At 18 years-of-age, I leave the village for the New Gold Mountain with my cousin and four others with the same family name from other villages around. I carry all my belongings tied-up on a single bamboo pole. It is February 1877. In the morning we walk to the coast to where we can catch a ferry across the Bay to the Island (Hailing Dao). After walking across the Island the next day we arrive in Zhapo where we say good bye to my cousin.
We take a boat from Zhapo to Macao, and then a steam-ship to Hong Kong. That night we stay in the Hexing Hotel. We arrive at Sydney port in March, but are not permitted to leave the ship, because it would cost each passenger a £10 poll tax. After another two nights we change to another steamer-ship and sail to Melbourne. Here we stay at a countrymen’s lodgings (Lowe Kong Meng & Co) and meet up with another group of Chinese who had been working the gold fields near Ballarat and Bendigo. Most come from villages in my area (Taishan). Several days later we board the Mangana for Launceston. There are 12 of us. My cousins and I have been travelling for about 40 days when we finally arrive in Launceston.
Paying My Credit Ticket
That first night we stay at the business premises of Peters, Barnard & Co in Elizabeth St. At last, I am able to place an offering in the Joss House for the health of my family and our good fortune.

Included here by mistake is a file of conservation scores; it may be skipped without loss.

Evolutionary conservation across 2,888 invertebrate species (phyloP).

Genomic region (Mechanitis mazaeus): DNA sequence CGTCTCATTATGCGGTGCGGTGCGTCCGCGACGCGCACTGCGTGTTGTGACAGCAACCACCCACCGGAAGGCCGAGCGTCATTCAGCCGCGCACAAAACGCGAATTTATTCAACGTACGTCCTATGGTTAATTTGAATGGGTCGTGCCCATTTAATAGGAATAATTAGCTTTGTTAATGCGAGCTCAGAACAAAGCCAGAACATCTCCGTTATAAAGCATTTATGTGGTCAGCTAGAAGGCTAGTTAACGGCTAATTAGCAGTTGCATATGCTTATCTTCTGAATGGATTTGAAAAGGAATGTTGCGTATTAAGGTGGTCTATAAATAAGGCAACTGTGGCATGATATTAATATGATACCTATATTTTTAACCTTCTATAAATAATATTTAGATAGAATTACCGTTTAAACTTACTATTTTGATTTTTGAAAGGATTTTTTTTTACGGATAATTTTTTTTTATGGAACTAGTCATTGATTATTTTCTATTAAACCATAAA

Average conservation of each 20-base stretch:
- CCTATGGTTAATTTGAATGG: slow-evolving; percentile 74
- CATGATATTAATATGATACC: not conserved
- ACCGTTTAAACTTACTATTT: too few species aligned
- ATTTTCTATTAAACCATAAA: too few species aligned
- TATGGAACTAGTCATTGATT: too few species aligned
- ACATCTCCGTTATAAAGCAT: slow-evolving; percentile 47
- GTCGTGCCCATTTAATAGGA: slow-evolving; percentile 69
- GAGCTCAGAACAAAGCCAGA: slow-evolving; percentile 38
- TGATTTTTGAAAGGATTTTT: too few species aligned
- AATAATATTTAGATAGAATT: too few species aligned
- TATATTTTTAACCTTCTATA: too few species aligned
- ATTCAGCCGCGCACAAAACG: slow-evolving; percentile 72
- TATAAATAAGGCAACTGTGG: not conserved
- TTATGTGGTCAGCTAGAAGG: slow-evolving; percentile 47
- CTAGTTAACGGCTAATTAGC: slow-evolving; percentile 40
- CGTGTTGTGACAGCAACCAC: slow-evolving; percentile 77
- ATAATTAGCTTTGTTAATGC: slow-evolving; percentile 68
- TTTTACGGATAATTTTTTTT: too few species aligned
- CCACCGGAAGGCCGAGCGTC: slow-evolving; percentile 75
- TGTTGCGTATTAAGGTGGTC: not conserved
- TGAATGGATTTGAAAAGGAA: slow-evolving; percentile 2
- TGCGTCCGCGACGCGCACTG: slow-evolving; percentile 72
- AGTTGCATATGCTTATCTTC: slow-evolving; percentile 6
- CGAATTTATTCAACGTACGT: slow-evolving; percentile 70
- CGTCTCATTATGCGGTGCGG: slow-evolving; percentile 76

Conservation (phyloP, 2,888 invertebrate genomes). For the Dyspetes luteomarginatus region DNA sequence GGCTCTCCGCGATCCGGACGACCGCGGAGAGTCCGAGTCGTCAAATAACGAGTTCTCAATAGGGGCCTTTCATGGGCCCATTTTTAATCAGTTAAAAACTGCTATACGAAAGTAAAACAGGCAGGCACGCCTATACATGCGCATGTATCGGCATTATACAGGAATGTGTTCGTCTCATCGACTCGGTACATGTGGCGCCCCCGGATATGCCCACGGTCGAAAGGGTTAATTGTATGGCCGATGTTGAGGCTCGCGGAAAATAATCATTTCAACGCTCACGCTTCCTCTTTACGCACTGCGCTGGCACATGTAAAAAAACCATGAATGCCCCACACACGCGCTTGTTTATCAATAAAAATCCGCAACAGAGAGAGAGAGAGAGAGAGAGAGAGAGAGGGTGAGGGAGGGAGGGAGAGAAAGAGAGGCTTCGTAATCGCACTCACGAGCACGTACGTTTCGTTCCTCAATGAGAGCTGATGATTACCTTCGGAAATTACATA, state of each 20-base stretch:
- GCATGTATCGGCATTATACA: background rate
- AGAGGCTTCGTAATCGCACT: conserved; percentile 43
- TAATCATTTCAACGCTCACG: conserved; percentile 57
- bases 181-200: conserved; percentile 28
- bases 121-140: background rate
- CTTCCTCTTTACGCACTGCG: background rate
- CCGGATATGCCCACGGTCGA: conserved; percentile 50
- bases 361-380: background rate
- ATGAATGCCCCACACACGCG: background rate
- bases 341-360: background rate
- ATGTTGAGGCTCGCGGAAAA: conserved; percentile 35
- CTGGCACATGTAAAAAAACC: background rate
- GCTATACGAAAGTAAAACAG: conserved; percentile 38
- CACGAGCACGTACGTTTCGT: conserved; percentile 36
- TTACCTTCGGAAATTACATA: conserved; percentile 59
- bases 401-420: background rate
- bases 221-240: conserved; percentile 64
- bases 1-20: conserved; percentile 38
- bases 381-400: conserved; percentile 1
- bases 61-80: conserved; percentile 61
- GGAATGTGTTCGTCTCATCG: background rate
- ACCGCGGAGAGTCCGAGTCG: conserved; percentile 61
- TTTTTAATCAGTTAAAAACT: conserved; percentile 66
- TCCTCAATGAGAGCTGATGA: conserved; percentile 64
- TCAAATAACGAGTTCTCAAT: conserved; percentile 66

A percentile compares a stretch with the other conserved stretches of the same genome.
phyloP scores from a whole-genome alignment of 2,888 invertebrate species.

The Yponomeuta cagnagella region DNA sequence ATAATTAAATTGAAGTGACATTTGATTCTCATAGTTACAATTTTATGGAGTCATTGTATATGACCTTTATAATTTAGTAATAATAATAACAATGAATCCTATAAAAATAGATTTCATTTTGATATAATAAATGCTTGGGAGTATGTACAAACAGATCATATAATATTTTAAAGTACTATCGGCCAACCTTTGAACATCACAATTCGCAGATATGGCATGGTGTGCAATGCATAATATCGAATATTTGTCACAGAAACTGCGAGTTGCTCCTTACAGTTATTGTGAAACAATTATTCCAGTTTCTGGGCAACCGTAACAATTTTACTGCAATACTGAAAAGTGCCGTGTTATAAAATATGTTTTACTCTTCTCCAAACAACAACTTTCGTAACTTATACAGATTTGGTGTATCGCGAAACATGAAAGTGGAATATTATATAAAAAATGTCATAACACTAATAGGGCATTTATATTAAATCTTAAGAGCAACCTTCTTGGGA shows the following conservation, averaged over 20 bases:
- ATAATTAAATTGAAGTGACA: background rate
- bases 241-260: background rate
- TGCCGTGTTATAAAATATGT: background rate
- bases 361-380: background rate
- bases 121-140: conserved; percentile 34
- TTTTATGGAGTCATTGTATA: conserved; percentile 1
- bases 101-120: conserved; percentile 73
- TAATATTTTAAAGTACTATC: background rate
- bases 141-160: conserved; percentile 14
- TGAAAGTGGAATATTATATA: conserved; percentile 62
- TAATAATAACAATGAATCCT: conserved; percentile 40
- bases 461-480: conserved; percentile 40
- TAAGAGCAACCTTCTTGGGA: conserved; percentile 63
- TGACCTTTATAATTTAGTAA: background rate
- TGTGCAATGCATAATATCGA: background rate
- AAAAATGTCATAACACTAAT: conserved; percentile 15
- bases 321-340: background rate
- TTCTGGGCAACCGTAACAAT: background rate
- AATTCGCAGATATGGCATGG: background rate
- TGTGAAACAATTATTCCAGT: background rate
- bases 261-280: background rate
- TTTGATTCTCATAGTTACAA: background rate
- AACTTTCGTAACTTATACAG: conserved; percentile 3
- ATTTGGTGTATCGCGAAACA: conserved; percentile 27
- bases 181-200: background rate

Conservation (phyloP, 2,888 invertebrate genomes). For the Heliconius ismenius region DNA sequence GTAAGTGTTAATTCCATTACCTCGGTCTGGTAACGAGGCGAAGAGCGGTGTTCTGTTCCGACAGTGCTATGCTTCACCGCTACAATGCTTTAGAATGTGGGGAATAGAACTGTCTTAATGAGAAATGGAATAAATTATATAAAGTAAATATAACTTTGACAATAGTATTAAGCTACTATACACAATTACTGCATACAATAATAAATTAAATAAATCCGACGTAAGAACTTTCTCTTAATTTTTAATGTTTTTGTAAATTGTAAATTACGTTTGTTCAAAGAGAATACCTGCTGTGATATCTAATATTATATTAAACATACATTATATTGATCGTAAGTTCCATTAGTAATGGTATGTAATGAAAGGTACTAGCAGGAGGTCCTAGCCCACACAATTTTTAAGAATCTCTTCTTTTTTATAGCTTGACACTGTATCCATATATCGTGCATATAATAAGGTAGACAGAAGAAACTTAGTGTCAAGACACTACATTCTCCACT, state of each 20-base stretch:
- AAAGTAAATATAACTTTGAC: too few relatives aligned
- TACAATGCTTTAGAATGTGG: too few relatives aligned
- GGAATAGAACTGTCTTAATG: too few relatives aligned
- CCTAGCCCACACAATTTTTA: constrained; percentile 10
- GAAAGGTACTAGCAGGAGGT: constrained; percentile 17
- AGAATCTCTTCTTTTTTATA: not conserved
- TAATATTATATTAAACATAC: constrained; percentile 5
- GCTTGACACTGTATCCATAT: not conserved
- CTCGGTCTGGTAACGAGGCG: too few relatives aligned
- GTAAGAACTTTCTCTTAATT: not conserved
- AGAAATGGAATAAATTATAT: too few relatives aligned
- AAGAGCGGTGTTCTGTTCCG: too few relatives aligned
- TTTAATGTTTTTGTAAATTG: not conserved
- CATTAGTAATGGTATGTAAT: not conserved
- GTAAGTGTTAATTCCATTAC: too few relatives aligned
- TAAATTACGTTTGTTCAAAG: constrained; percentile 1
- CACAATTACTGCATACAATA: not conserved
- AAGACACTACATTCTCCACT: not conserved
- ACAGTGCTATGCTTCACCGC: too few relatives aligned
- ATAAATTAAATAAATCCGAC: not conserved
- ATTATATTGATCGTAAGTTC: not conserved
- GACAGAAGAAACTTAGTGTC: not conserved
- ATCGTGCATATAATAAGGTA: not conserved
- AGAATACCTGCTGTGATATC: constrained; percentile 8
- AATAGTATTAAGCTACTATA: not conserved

My life in Launceston
Tom Sing, an educated man who speaks English and works with Mr Peters, arranges for us to work in gardens owned by our countrymen for the next six months. We work without cash payment, only board and lodgings. These are the conditions of our Credit Ticket. Because we have borrowed our fares from our countrymen in Launceston and must repay our debt.
I have very little money but I need to spend most of it to buy a warm jacket, leather shoes, trousers and blanket. The cold nights are harsh and am pleased when the weather finally starts to warm a little.
Launceston Chinese community
I live quietly with my countrymen and have little contact with the Westerners. There is a small community of Chinese in Launceston – about 100. More than half come from Taishan county where my village is. We meet at the Elisabeth St Premises to play games of Mah Jong.—a game which I learnt only recently. Some play other games such as Fan Tan and lose their money unwisely.
Integrating with a new community